Just as air-conditioning has allowed affluent societies to expand into thermally hostile environments, it is now being looked to as a means of extending our current way of life into a thermally hostile future.
– Stan Cox, Losing Our Cool
A heat advisory was initially issued over 10 days ago now for Long Island and other areas of the northeast. Cooling centers were opened in several communities due to the high temperatures. What has made the heat worse is the infamous Long Island humidity, not to mention how long the heat and humidity have stayed around. People are retreating indoors. Interestingly, though, no one seems to realize that air conditioning isn't exactly good for you and is pretty bad for the environment, too. Numerous studies have been done, most of which are ignored because, hey, who doesn't want some relief from the heat? I remember years ago reading that, because of heating in the winter and air conditioning in the summer, people's bodies have lost the ability to adjust to temperature changes making heart attacks more likely. I tried looking that up again and also found that, due to the same combination of heating in the winter and AC in the summer, your body doesn't need to expend any energy in order to heat or cool itself so you end up with increased fat stores, which means, folks, weight gain. Yet another health related study states people are getting sick from the "unnatural coldness," and apparently air conditioners also create mold, which, once established, is hard to get rid of.
In 2008, Joe Klein wrote an interesting article entitled "Kill Your Air Conditioner" in which he laments "the unnecessary refrigeration of America has become a chronic disease." In a more scientific study, Stan Cox, a senior scientist at a nonprofit agricultural research institute, "documents how greenhouse emissions increased and ozone depletion skyrocketed once air conditioners became prevalent, and presents staggering statistics ... and some surprising information as he explores air conditioning as a potential spreader of contagions." More can be found on his Losing Our Cool Web site and blog. Or order his book Losing Our Cool: Uncomfortable Truths about Our Air-Conditioned World (and Finding New Ways to Get through the Summer). (I actually interlibrary loaned it—I love the library!)
And yes, we are air conditioner-less. I'm not sure how that explains my extra fat stores, but hopefully I'll have less summer colds and lessen my chances for a heart attack. And hopefully I'm doing my little bit for the planet also. And honestly, I'd rather be dripping sweat and feel connected to nature, be able to hear the birds and the sounds of other people, than be inside a closed up house.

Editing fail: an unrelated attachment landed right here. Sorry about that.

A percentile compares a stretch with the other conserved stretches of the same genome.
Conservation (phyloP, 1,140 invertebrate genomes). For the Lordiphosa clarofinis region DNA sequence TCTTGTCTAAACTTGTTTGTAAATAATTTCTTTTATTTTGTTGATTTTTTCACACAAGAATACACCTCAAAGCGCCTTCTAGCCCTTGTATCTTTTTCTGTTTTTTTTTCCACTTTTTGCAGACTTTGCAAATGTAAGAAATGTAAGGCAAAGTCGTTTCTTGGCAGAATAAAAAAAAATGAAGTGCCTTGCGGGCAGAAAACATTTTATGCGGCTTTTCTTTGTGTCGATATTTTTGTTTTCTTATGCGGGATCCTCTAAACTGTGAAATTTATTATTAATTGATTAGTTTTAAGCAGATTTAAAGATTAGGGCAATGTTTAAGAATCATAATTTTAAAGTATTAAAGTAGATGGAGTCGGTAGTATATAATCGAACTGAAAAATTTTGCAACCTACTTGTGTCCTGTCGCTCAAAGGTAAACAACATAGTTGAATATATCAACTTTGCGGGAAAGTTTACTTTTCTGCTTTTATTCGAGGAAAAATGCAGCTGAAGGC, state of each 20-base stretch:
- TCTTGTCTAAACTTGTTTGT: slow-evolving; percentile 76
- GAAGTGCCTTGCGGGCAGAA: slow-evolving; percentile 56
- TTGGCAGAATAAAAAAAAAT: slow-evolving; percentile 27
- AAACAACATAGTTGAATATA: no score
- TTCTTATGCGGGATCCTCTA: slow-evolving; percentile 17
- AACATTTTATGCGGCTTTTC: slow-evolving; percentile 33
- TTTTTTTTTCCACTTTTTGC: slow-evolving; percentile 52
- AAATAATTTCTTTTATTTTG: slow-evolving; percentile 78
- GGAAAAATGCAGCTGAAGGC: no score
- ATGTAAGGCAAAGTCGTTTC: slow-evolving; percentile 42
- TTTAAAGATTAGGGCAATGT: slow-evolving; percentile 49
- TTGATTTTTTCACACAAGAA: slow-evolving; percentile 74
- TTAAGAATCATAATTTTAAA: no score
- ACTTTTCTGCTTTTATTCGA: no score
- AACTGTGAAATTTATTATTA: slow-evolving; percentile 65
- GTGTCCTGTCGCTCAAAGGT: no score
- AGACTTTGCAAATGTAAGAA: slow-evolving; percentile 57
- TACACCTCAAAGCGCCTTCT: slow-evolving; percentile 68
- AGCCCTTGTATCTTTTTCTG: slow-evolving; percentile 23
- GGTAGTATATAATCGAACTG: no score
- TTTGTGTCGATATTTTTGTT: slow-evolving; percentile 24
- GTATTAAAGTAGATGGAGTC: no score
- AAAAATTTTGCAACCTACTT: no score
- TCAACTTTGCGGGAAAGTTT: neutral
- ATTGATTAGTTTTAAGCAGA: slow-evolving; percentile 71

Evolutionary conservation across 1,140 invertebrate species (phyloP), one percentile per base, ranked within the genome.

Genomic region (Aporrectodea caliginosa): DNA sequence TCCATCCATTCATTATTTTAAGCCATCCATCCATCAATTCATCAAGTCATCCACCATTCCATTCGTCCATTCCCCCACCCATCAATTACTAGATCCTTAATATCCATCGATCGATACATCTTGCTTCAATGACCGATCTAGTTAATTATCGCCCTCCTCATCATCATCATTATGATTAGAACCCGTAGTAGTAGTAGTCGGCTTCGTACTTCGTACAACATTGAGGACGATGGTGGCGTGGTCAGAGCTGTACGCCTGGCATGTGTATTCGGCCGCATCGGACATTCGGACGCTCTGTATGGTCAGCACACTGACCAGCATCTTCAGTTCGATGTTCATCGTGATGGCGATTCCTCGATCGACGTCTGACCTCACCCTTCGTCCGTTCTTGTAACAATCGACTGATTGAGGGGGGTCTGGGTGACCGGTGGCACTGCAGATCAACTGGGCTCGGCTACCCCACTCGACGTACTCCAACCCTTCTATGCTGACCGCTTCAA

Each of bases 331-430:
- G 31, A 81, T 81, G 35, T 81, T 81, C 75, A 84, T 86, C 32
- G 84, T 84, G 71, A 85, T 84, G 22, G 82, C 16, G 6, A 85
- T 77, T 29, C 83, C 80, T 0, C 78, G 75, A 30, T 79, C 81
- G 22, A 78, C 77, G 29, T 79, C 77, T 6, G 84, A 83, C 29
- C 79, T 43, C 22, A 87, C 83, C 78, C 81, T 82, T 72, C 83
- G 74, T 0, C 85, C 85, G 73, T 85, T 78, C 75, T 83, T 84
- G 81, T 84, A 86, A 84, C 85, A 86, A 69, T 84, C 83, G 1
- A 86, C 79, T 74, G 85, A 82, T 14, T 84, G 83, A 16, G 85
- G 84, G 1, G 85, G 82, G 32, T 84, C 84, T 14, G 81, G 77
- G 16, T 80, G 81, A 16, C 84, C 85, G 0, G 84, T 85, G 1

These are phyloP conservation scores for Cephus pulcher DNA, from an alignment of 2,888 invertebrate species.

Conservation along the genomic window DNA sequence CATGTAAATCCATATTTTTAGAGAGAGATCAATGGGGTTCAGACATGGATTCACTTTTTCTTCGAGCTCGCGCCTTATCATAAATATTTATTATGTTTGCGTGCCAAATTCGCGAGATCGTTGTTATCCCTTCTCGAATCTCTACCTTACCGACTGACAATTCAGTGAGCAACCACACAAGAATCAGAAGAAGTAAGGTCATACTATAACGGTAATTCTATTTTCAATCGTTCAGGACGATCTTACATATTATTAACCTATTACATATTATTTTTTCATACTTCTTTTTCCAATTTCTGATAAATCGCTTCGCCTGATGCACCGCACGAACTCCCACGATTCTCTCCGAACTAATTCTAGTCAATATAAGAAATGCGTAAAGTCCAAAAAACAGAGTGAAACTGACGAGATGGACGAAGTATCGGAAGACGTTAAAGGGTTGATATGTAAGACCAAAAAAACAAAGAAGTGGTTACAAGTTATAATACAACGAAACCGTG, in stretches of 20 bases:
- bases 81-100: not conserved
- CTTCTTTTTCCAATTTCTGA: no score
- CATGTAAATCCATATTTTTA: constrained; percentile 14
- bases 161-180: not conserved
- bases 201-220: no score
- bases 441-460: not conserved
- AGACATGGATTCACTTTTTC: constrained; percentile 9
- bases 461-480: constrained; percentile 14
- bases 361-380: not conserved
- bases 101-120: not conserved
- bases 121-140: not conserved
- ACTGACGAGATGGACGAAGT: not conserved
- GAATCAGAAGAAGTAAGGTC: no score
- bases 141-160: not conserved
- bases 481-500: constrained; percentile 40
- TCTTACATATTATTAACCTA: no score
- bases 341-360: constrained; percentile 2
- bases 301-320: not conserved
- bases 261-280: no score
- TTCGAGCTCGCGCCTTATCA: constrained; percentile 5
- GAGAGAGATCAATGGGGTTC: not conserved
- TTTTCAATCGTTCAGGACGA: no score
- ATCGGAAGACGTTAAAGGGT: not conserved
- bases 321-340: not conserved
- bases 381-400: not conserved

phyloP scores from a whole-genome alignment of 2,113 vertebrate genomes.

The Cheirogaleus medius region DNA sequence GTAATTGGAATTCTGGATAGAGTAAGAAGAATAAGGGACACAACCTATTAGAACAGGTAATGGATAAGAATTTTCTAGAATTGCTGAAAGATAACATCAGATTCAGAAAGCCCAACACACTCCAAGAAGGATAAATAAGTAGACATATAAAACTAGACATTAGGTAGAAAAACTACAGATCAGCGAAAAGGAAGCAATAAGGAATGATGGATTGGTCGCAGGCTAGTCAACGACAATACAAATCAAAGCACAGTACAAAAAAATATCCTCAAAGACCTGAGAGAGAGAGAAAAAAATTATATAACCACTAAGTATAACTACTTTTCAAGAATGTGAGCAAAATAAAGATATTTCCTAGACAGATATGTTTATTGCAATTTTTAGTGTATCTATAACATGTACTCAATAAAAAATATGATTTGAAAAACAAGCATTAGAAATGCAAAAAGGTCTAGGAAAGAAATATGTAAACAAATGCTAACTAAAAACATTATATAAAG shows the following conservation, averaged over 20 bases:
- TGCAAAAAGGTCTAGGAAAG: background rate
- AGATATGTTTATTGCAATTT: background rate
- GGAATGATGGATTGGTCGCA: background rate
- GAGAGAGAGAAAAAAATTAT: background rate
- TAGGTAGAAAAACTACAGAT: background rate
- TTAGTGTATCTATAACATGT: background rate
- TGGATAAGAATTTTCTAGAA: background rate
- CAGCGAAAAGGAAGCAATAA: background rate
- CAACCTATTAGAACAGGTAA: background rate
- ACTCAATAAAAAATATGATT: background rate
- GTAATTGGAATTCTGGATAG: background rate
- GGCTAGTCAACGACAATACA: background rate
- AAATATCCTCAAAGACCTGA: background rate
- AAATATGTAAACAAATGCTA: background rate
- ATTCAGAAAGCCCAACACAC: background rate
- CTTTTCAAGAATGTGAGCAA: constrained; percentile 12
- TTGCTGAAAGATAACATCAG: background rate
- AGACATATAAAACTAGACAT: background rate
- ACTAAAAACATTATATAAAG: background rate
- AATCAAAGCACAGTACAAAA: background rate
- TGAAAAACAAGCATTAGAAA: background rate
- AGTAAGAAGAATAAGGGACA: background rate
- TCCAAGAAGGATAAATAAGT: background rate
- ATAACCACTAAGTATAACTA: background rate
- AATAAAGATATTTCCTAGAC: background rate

On the bright side (pun intended) it was—and continues to be—hot and sunny. And sunny means solar cooking. If we didn't have the Sun Oven I think I would have skipped cooking all together this past week because the idea of turning the oven on in the house would be a form of insanity. Of course, just because it's been gorgeous solar cooking weather doesn't mean I'm always prepared. Rick tells me there's a certain sense of adventure in cooking whatever you can find in the fridge. It's the modern day form of foraging, I suppose. In a world where food prices are escalating and our income is plummeting I often stand in the kitchen at a loss, though, because I can't possibly stock half of what I would like to. No matter what I say about improvising, there are days—like these—when I'm hot and tired, can't think, don't want to think, and would love to open the freezer or cabinets and have on hand any ingredient imaginable.
So, yeah, it's hot, it's humid, and everyone is a tad bit grumpy. Rick snapped at me and when I asked why he said he didn't know. Erica has been knitting a sweater for a magazine submission and the yarn sitting on her lap makes hot days even hotter. Annalee is being totally hormonal and making no sense, although I don't think that's totally weather related. And I would love to crash someone's pool. But, like I said, we're still hungry.
For this particular dinner I had 3/4 lb. of beef top round cut thin for making braciole. With all four of us home for dinner I couldn't make braciole the usual way because there was only enough meat for two, so I cut those two pieces into eight smaller pieces and made it to go on top of pasta. The Italian name for the dish is Braciole alla Pizzaiola, which means pizza style. This was the version I came up with.
Braciole alla Pizzaiola
• Heat some olive oil in pot.
• Brown the braciole (thin cut, or pound thin) meat for a minute or two on each side
• Add 2 or 3 cloves of garlic, minced
• Add 1/2 medium onion, sliced super thin
• Add 1 28-ounce can, or 1 lb. fresh, coarsely chopped tomatoes
• Salt & pepper to taste.
• Sprinkle 1 tablespoon chopped fresh oregano (or 2 teaspoons dried) on top
• Cover and place in solar oven.
|Braciole alla Pizzaiola on top of pasta|
If you're making this inside on the stovetop, bring to a boil then simmer on low for 20 or 30 minutes. But I left this in the solar oven until dinnertime, which I had positioned outside to stay at around 250º for about 4 hours. I served the meat on top of curly pasta, toasted some pita bread that I had seasoned with olive oil and garlic salt, and served with a salad on the side. A perfect, and simple dinner, for a hot summer evening.
Off to figure something out for tonight. Probably chicken, although I'm kind of liking the idea of just ice cream at this point.